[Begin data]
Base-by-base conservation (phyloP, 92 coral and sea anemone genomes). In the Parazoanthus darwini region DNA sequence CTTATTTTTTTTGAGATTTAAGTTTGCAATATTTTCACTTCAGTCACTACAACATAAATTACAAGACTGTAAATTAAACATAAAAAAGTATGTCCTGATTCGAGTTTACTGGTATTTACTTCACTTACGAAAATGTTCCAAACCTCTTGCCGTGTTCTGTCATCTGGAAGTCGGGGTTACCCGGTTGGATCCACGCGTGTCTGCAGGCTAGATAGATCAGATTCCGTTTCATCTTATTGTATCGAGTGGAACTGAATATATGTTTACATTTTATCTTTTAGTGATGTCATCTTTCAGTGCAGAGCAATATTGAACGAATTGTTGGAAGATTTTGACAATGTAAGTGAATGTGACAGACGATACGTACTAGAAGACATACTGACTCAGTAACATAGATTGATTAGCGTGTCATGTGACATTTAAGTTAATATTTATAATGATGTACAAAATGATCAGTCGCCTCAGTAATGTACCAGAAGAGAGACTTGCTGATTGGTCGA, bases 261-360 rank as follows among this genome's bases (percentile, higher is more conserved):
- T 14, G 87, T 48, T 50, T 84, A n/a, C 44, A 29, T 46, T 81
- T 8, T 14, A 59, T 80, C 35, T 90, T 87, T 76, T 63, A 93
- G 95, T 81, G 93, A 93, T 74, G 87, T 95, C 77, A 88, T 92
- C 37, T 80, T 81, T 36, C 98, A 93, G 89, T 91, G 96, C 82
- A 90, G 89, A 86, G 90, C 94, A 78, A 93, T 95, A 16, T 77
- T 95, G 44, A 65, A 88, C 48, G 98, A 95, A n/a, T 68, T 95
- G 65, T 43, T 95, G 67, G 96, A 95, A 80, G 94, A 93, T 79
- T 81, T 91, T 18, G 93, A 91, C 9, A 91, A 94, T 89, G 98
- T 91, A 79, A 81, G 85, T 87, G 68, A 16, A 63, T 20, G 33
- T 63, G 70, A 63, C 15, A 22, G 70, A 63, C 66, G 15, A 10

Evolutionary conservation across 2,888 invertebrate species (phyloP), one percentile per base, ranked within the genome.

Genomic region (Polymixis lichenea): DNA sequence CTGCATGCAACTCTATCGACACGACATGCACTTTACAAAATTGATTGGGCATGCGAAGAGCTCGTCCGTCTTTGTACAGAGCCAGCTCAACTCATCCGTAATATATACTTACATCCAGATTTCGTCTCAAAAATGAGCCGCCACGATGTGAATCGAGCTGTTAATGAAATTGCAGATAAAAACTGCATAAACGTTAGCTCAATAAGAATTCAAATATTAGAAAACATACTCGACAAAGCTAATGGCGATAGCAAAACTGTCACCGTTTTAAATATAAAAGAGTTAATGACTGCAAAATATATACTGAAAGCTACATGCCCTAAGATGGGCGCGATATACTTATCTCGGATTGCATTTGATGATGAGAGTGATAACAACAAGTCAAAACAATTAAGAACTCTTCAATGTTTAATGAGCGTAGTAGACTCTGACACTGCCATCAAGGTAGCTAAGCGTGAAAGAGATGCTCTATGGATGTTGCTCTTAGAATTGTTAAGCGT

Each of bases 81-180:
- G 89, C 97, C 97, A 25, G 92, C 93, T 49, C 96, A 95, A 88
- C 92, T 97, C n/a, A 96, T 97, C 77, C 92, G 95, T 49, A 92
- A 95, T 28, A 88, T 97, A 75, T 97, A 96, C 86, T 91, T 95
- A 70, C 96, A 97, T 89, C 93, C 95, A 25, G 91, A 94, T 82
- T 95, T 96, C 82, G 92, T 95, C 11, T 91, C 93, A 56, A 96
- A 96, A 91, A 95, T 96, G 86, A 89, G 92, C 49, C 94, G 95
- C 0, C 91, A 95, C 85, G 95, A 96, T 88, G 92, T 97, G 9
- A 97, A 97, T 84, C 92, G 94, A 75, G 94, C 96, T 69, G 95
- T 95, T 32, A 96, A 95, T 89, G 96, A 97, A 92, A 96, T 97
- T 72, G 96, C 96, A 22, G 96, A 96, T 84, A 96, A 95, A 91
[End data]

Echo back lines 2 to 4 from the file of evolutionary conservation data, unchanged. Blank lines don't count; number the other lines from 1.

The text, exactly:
- T 14, G 87, T 48, T 50, T 84, A n/a, C 44, A 29, T 46, T 81
- T 8, T 14, A 59, T 80, C 35, T 90, T 87, T 76, T 63, A 93
- G 95, T 81, G 93, A 93, T 74, G 87, T 95, C 77, A 88, T 92